- Elgar original reference
Edited by Graeme A. Hodge, Diana M. Bowman and Andrew D. Maynard
Chapter 5: Nanotechnology Captured
John Miles The emergence of nanotechnologies that truly enhance the quality of life and the development of regulations to protect the public rely vitally on the development of internationally accepted documentary standards for terminology and nomenclature and an effective international infrastructure for metrology at the nanoscale. The aim of this chapter is to describe current international work in developing physical and documentary standards for nanotechnologies, in particular that of the International Organization for Standardization’s (ISO) Technical Committee TC229 on documentary standards for Terminology and Nomenclature, Measurement and Characterization, Health, Safety, and the Environment and Materials Specifications. In addition, the fundamentals of nanometrology, the science of measurement at the nanoscale, are described along with the steps being taken to incorporate nanometrology into the International Measurement System. 5.1 STANDARDS FOR NANOTECHNOLOGY It is important first to clarify the difference between physical standards and documentary standards. The value of a physical quantity, such as mass, length and time, is expressed as the product of a number and a unit, where the unit is a particular example of the quantity being used as a reference. A physical standard is the actual physical realization of the unit. For example, the physical realization of the SI unit for mass, the kilogram, is an artefact made of platinum-iridium kept at the International Bureau of Weights and Measures (the BIPM) under specified conditions. The SI is the International System of Units consisting of a coherent set of seven base units (the metre, the kilogram, the second, the ampere,...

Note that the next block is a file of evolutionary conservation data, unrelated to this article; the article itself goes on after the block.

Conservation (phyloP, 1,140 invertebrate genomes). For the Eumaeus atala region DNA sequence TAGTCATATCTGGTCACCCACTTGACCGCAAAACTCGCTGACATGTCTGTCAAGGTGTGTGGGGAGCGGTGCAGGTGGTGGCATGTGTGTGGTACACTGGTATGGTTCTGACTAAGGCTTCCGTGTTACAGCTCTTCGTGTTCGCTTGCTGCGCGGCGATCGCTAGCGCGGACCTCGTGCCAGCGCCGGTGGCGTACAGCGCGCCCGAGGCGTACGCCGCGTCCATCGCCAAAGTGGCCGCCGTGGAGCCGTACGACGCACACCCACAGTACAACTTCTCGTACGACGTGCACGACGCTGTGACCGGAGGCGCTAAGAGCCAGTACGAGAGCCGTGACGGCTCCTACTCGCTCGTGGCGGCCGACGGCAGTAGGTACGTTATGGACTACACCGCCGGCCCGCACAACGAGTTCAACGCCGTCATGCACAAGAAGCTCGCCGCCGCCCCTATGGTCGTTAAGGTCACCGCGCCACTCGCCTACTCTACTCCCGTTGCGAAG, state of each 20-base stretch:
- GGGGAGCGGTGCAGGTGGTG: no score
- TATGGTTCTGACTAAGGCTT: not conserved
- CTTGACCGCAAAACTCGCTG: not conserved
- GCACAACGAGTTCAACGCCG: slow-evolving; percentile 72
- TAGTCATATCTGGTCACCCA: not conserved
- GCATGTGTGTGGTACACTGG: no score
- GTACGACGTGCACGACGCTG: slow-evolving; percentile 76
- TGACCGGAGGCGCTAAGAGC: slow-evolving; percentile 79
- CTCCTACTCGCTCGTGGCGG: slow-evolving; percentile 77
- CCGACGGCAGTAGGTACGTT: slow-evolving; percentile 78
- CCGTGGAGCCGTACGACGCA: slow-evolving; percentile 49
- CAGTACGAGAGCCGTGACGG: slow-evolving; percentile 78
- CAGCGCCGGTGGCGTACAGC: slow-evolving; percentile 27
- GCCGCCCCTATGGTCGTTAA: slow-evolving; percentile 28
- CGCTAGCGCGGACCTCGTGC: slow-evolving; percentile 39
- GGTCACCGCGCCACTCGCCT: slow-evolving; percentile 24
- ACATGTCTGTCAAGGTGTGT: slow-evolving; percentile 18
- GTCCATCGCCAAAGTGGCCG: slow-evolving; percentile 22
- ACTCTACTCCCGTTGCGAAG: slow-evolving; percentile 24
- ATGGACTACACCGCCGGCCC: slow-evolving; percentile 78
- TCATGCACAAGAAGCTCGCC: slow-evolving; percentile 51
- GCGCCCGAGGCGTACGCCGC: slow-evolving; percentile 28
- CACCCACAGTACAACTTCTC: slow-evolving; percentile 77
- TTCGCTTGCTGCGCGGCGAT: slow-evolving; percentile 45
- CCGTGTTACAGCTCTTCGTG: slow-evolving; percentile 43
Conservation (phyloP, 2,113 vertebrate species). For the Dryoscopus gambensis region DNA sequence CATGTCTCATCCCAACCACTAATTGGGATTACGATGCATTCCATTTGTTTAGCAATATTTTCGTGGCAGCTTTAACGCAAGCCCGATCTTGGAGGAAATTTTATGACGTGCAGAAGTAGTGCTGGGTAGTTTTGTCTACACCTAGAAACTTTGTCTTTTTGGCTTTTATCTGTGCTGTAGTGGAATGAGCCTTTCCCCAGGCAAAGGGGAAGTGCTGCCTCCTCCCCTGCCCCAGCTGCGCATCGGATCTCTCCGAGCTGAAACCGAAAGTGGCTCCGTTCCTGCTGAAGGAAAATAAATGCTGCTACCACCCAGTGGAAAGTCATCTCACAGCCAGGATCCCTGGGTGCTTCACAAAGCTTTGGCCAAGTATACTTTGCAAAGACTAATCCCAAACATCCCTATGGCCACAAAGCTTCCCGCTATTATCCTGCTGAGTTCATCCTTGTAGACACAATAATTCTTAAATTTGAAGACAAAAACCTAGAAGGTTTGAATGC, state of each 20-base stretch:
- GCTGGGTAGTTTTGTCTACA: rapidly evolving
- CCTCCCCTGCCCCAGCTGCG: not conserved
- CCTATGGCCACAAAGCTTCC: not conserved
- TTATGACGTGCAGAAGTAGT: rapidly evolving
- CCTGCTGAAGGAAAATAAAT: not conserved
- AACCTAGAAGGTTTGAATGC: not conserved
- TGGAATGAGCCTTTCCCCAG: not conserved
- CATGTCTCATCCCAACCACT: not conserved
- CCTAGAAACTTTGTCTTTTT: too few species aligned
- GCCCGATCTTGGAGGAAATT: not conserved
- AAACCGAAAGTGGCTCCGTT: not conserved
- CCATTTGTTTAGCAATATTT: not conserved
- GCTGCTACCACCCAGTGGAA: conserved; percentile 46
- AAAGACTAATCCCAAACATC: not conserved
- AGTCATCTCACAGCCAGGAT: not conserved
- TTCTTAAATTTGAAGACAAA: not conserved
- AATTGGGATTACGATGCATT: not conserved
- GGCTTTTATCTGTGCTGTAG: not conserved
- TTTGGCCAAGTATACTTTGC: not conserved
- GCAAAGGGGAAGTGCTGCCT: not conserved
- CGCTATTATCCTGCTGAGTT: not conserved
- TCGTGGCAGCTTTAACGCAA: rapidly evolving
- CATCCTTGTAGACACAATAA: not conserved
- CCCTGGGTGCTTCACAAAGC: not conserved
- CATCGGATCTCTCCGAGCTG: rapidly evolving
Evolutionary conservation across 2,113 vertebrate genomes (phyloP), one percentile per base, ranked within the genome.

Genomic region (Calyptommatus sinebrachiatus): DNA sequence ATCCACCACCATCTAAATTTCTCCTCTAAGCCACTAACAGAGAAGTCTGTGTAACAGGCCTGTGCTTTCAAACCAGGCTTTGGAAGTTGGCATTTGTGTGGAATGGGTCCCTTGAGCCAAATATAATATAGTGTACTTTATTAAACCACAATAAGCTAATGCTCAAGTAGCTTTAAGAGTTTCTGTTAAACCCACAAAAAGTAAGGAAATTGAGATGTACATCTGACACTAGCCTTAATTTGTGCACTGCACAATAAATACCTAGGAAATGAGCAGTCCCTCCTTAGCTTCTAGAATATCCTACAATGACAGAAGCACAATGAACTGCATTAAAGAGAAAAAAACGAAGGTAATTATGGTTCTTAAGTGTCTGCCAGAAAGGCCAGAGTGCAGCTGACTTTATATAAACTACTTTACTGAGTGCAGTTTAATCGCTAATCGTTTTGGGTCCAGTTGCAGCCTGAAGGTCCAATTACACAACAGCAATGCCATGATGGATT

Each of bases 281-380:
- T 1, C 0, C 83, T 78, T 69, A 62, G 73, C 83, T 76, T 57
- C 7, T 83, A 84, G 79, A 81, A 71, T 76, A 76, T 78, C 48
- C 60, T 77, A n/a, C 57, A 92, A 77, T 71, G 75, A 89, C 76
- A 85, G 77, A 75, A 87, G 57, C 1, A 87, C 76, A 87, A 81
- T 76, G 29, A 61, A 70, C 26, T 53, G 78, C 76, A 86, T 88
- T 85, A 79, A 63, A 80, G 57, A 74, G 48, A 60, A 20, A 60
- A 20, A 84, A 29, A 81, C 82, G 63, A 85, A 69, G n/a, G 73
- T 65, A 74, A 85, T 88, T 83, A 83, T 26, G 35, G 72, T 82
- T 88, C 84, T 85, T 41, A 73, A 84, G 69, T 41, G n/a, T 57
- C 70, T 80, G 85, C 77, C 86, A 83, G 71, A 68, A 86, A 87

You are not authenticated to view the full text of this chapter or article.
Elgaronline requires a subscription or purchase to access the full text of books or journals. Please login through your library system or with your personal username and password on the homepage.
Non-subscribers can freely search the site, view abstracts/ extracts and download selected front matter and introductory chapters for personal use.
Your library may not have purchased all subject areas. If you are authenticated and think you should have access to this title, please contact your librarian.